Bangkok, March 23, 2022 – Vietnamese authorities should release journalist Le Van Dung immediately and stop imprisoning members of the press, the Committee to Protect Journalists said Wednesday.
The People’s Court of Hanoi convicted Dung in a two-hour trial on Wednesday, March 23, under Article 117 of the penal code, an anti-state provision that bans “creating, storing and disseminating information and materials” against the state, and sentenced him to five years in prison and five subsequent years of probation, according to multiple news reports.
The charges against Dung, also known as Le Dung Vova, stem from videos he made and posted online from March 2017 to September 2018, which the court ruled had defamed the Communist Party administration, those reports said.
Authorities have held Dung in pretrial detention since June 30, 2021, when he was arrested at a relative’s house outside of Hanoi after fleeing an arrest warrant for several weeks.
Prior to the trial, Dung’s lawyer said they intended to appeal if he was convicted, those reports said.
“Vietnamese authorities should not contest the appeal of independent reporter Le Van Dung, and should immediately and unconditionally set him free,” said Shawn Crispin, CPJ’s senior Southeast Asia representative. “If Vietnam wants to be taken seriously as a responsible global actor, it must stop treating journalists as criminals.”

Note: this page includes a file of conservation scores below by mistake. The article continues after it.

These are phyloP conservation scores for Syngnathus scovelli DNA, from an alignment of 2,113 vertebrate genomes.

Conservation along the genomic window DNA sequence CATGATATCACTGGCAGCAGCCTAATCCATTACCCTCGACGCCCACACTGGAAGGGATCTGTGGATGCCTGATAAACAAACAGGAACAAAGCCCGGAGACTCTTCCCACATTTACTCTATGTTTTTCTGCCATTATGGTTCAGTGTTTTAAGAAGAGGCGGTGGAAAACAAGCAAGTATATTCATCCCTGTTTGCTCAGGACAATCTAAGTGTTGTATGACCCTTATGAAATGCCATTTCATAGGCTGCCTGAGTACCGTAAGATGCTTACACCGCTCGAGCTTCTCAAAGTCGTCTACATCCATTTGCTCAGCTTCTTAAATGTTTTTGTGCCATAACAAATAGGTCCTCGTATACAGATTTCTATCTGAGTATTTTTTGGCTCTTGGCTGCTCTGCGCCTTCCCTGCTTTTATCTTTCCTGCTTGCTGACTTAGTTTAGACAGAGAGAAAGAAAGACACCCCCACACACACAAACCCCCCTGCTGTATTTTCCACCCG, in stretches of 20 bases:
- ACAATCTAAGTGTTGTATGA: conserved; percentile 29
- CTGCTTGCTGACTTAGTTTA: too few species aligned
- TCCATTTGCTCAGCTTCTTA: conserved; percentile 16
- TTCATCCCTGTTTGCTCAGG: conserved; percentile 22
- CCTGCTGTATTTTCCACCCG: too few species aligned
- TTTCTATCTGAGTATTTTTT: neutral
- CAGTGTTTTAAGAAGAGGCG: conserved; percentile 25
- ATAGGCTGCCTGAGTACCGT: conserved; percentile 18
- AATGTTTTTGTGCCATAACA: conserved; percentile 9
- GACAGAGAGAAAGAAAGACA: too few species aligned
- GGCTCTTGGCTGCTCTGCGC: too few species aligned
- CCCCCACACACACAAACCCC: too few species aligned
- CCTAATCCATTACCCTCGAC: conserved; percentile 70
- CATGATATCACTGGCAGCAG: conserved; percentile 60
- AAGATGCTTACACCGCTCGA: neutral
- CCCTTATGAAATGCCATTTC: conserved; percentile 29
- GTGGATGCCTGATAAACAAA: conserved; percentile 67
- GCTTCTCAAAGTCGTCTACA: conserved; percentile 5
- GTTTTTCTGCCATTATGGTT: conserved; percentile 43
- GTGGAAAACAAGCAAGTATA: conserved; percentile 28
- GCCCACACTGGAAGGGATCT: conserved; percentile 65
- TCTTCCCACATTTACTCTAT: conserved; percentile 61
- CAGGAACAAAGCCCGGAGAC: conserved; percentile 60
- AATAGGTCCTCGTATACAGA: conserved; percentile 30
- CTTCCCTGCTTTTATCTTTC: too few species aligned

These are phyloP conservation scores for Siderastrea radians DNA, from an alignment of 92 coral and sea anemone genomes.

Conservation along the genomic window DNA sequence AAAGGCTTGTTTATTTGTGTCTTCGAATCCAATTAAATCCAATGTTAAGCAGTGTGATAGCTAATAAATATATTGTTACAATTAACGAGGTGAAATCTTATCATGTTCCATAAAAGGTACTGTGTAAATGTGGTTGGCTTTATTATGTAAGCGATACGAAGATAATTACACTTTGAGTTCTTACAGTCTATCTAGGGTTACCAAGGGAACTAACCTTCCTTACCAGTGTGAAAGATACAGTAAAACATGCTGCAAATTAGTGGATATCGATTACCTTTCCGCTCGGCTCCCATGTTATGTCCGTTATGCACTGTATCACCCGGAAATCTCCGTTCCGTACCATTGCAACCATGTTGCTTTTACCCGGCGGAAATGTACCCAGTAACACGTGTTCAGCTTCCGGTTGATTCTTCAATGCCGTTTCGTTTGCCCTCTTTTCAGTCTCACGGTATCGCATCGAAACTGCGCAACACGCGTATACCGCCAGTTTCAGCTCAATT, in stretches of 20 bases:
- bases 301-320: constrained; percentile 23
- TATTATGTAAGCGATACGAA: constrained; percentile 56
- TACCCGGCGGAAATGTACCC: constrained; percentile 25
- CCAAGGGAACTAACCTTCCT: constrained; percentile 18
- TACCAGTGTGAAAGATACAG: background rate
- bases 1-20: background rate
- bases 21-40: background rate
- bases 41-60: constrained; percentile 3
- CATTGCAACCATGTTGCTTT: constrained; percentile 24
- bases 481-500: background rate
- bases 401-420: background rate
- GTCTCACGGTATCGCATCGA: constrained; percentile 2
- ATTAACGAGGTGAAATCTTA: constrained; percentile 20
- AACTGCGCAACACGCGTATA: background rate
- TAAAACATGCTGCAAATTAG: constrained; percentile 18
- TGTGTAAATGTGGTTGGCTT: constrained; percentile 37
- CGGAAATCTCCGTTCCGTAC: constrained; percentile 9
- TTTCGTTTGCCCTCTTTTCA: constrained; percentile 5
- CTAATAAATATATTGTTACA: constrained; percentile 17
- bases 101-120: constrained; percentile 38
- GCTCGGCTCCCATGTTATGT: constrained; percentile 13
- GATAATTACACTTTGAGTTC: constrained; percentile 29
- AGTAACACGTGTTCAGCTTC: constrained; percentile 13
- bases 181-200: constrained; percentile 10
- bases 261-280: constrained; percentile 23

The court ruled that five videos uploaded by Dung “distort the lines and policies of the State of the Socialist Republic of Vietnam, defame the people’s administration, propagate psychological warfare rhetoric and spread fabricated news,” the BBC reported.
Dung runs the independent Facebook and YouTube-based outlet Chan Hung Nuoc Viet, where he covers politics, social issues, and alleged corruption, according to news reports. One of Chan Hung Nuoc Viet’s Facebook pages has over 12,000 followers while another has been set to private or deleted.
Dung also posts videos to the YouTube channel Le Dung Vova Official, which has 191 subscribers. He is also a member of the Independent Journalists Association of Vietnam, a civil society organization of more than 70 local journalists advocating for press freedom, whose members have been targeted for harassment and arrest, as CPJ has documented.
CPJ emailed Vietnam’s Ministry of Public Security and called the People’s Court of Hanoi for comment, but did not receive any replies.
Vietnam is among the world’s worst jailers of journalists, with at least 23 behind bars at the time of CPJ’s annual prison census conducted on December 1, 2021.